Ep 6 Sixties Sleaze Paperbacks, Orie Hitt, and Special Guests


This week we cover a type of paperback that was forgotten until the mid-nineties when dealers began to promote and sell "sleaze" paperbacks. They were (generally) soft-core novels with middle or lower-class protagonists whose lives are complicated by sex, status, and the desire for money. Sex has always sold books, but with censorship laws loosening in the late fifties and sixties, publishers began to sell novels whose primary appeal was sex and the infinite varieties of arousal.

We discuss the history of this unique paperback genre, how the books were written, distributed and the people who read them (primarily men). The era (excuse the pun) "peaked" in the 1960s when new readers and marketplaces emerges (the adult bookstore). Even established authors like Robert Silverberg and Harlan Ellison wrote (using pseudonyms) these "sleazy novels). And despite the fact that society looked down on these types of books, a lot of money was made creating and distributing these books. 

In the second half of the show, we profile one of the most prodigious authors of sleaze fiction (250 novels in 10 years), Orie Hitt. While most collectors of sleaze paperbacks look for bizarre and colorful cover art, Orie Hitt's novels are actually quite readable even though he borrowed plots and wrote them in a hot heat over two or three weeks. 

We chose his novel, Wild Lovers, to discuss with Cody Goodfellow and Kim Vodicka, both writers, and lovers of the strange and erotic. It's backwoods sleaze (a sub-sub-genre of sleaze) that takes place in the backwoods of New York and the dialogue is priceless. Cody and Kim perform a scene from the novel in a separate recording made just for these show notes (see below). 


CODY GOODFELLOW has written eight novels and five collections of short stories and edits the hyperpulp zine Forbidden Futures. His writing has been favored with three Wonderland Book Awards for excellence in Bizarro fiction. His comics work has appeared in Mystery Meat, Dark Horse’s Creepy and Slow Death Zero. As an actor, he has appeared in numerous TV shows, videos by Anthrax and Beck and a Days Inn commercial. He “lives” in San Diego, California.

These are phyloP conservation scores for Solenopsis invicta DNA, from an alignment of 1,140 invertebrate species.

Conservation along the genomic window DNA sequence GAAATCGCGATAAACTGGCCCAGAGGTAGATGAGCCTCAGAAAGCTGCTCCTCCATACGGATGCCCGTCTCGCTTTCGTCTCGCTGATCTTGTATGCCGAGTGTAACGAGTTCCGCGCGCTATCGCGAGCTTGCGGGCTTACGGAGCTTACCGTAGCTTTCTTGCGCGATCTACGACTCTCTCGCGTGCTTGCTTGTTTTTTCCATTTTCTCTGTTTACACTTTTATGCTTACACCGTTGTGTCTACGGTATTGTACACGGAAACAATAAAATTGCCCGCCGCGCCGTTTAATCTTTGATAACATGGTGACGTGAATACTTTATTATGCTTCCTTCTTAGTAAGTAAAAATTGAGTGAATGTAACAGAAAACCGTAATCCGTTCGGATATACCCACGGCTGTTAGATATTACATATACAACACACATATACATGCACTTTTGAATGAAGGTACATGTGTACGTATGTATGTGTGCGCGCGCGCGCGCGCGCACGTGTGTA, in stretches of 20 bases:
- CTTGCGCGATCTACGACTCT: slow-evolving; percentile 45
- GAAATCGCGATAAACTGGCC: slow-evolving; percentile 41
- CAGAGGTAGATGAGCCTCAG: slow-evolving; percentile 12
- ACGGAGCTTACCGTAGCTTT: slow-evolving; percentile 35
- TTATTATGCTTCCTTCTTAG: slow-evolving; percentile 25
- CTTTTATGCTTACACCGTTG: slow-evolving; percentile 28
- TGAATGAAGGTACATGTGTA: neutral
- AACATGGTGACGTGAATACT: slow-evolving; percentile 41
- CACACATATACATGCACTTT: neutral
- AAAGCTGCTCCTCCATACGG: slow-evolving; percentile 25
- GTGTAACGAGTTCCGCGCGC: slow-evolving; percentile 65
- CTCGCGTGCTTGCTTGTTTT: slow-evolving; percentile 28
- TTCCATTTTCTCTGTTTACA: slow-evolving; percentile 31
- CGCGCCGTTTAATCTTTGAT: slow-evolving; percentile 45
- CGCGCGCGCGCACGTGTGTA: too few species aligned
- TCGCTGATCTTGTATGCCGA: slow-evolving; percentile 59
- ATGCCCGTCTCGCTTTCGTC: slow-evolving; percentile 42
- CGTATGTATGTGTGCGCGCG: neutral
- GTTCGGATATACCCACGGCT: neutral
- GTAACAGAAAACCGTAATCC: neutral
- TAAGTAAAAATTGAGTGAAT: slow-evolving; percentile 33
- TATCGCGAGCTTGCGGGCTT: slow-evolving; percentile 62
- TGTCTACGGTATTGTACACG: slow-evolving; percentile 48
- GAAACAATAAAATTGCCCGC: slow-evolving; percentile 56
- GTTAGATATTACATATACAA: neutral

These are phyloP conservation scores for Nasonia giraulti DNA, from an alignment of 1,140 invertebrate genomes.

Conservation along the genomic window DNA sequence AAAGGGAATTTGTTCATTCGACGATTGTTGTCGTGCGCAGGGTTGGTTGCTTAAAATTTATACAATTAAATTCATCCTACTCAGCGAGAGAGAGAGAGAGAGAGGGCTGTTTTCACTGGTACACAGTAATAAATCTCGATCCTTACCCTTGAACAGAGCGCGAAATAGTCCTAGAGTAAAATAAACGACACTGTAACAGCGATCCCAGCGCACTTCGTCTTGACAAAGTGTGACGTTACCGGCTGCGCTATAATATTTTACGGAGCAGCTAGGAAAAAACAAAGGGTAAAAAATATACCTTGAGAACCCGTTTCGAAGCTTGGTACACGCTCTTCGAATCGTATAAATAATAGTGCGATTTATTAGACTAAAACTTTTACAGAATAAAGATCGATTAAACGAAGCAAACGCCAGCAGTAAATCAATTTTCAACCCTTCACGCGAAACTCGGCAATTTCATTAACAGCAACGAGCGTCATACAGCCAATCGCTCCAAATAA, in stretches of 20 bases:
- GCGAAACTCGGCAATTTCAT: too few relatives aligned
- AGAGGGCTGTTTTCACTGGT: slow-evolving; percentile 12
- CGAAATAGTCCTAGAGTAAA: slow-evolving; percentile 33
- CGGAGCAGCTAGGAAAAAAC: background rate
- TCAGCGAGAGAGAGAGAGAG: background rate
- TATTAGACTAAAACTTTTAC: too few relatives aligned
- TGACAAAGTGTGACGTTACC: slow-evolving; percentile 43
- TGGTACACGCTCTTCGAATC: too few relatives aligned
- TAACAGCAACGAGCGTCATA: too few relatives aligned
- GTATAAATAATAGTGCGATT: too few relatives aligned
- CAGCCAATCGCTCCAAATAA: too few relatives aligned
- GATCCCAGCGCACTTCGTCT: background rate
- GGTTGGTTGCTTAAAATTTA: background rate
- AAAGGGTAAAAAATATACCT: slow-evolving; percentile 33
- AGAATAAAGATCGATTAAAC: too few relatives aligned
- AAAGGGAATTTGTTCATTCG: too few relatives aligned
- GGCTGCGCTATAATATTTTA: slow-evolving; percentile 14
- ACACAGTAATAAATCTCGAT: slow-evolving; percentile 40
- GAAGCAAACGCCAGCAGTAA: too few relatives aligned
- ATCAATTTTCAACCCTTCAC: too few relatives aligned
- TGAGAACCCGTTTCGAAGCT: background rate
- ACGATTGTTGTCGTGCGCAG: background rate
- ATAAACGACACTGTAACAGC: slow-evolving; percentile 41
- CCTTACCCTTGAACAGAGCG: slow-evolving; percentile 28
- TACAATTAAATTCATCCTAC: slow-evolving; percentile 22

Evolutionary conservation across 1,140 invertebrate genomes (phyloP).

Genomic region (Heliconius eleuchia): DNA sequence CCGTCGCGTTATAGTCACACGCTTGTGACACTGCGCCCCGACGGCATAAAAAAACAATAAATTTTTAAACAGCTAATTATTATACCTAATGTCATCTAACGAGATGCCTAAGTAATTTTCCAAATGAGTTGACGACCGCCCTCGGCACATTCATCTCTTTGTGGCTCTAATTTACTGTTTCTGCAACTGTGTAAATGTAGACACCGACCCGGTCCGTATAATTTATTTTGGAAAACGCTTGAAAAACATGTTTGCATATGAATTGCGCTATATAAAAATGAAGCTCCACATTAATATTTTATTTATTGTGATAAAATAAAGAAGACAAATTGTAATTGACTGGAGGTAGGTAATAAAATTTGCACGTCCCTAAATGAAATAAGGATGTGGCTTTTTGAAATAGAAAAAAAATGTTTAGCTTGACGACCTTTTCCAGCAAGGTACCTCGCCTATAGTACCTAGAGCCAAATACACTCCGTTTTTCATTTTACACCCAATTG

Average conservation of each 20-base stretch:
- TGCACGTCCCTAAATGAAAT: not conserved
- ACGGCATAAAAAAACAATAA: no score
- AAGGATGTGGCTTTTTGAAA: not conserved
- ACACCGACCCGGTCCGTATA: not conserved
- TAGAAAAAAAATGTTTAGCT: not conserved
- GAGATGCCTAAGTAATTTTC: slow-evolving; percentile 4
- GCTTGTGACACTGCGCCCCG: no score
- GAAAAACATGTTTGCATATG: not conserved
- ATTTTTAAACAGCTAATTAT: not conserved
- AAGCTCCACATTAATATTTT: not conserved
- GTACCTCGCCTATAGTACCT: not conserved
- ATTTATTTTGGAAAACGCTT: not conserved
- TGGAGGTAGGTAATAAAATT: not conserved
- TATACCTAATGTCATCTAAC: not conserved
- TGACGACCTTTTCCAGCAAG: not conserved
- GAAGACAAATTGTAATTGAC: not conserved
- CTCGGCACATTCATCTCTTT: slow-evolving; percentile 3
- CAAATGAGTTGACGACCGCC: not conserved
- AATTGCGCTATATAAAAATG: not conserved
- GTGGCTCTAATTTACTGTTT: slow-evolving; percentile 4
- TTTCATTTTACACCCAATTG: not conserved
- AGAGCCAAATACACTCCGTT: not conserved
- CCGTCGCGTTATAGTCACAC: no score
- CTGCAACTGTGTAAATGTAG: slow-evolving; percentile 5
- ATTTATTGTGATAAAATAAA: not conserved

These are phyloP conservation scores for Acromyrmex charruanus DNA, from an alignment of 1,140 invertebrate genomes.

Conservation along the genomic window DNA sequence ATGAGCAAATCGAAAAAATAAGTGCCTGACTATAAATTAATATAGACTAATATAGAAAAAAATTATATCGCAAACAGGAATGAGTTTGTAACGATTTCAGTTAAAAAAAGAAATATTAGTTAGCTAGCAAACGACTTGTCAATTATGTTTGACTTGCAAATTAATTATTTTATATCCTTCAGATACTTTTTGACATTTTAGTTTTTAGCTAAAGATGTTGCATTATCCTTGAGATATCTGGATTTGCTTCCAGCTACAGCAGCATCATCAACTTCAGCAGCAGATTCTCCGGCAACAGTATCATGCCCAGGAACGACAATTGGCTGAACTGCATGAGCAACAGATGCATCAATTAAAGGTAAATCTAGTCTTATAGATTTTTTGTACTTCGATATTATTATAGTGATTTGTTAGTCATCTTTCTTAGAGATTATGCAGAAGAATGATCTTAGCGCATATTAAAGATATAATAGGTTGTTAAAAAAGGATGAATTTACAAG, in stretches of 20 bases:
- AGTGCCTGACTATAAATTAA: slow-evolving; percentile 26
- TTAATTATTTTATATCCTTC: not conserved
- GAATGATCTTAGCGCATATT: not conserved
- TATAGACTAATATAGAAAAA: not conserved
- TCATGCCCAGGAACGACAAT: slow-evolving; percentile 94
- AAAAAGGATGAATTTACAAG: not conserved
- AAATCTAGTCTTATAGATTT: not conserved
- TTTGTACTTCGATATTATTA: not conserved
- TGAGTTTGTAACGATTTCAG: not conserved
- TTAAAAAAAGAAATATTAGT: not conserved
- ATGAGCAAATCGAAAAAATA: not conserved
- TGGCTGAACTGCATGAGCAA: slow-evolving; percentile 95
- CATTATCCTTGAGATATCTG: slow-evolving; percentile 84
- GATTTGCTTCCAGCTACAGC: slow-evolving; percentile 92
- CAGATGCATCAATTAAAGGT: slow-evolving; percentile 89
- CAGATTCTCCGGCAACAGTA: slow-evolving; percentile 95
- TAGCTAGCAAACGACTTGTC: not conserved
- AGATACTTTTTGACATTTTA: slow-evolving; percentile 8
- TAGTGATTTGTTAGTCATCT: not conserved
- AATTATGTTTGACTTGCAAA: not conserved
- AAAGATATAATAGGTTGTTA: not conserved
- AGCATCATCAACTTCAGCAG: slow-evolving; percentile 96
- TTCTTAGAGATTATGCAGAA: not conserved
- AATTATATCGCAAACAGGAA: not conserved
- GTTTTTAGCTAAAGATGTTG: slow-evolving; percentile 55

KIM VODICKA is the author of four full-length poetry collections—most recently, The Elvis Machine (CLASH Books, 2020) and Dear Ted (Really Serious Literature, 2022). She also writes erotica and her short story, A Dirty Story as You Like It, was published in 2021 as part of the Pocket Erotica Series by New Urge Editions. Originally from South Louisiana, she lives in Memphis, Tennessee with her beloved cat, Lula.

The diminutive Orie Hitt next to a favorite car


Special Reading of a Scene from Orie Hitt's Wild Lovers by Kim Vodicka and Cody Goodfellow. Click the link below to listen. Thanks to you both for doing this!

Orie Hitt Sleaze Cover Gallery

I've put together a small gallery of Orie Hitt paperback covers. Most of the images are from a great Flickr gallery/group "Vintage Sleaze Paperbacks". There are so many collections of Sleaze covers on the net, just google or bing search "vintage sleaze". Artists who created many of these covers are featured in a fabulous book, "Sin-A-Rama" edited by Adam Parfrey and B. Astrid Daley, published by Feral House. 

Some of the great sleaze cover artists are Robert Bonfils, Gene Bilbrew, Eric Stanton, Bill Ward, and a personal favorite, Darrel Millsap. Many sleaze cover artists were uncredited and were glad for it because, like the writers of sleaze, they had careers in strait illustration that would be jeopardized if it were known they did sleazy sex covers.